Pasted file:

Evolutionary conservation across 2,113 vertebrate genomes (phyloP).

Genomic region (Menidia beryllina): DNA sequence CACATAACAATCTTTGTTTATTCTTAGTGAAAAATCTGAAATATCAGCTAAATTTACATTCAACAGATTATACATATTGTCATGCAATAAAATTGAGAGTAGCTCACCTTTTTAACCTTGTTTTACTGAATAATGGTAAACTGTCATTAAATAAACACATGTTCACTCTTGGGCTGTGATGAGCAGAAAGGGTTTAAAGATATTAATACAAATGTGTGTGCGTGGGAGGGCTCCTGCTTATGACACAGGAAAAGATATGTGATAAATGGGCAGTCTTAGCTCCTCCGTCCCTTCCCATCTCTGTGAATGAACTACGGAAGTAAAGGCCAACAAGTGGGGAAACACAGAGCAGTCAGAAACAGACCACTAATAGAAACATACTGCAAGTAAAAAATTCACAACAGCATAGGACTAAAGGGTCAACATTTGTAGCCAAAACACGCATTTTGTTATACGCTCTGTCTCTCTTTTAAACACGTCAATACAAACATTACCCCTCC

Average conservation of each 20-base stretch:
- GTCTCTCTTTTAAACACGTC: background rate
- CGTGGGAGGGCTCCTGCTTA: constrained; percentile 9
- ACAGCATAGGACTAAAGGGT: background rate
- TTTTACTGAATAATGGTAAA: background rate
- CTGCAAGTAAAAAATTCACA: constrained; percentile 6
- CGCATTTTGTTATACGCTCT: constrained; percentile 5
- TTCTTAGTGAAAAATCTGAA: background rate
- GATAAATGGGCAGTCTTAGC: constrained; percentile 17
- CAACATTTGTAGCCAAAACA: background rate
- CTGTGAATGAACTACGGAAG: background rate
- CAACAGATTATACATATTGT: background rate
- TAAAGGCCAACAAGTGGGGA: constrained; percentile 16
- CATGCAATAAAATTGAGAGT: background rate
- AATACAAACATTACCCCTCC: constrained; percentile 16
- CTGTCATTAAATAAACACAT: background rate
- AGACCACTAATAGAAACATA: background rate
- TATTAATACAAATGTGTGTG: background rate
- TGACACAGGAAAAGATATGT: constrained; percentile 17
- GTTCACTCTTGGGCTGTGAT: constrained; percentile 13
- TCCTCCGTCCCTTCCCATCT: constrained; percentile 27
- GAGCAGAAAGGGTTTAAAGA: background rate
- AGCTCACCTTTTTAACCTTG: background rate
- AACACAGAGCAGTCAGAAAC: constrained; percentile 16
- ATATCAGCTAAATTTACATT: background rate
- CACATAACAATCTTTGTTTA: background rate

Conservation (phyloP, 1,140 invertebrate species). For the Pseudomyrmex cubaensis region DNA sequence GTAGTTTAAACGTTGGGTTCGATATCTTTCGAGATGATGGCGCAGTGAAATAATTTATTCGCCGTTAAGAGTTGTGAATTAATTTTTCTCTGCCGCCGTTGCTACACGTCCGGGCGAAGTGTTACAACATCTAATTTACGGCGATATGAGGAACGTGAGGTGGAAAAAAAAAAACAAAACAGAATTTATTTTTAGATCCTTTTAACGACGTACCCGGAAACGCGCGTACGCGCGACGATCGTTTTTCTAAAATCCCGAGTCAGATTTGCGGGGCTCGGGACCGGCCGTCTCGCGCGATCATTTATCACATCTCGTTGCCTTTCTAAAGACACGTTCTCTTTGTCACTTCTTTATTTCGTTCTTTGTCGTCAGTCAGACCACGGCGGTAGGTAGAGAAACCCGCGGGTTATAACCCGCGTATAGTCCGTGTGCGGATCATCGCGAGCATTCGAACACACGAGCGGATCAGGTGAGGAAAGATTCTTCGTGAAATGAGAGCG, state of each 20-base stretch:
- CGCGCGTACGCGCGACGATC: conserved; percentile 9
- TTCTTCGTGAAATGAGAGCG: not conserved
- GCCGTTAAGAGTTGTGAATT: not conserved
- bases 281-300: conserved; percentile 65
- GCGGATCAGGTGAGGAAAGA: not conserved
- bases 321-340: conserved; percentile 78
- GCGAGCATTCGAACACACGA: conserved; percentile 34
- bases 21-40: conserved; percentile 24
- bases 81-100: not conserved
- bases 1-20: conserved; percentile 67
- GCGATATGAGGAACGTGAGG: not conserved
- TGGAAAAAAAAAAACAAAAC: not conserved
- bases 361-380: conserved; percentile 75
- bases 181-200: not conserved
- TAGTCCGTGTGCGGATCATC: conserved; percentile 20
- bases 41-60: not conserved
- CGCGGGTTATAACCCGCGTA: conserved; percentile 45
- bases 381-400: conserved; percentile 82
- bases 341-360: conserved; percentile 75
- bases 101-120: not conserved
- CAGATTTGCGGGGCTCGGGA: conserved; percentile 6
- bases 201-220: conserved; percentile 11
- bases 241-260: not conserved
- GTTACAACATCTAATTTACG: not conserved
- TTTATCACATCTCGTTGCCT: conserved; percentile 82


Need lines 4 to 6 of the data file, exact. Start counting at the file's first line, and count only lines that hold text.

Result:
- GTCTCTCTTTTAAACACGTC: background rate
- CGTGGGAGGGCTCCTGCTTA: constrained; percentile 9
- ACAGCATAGGACTAAAGGGT: background rate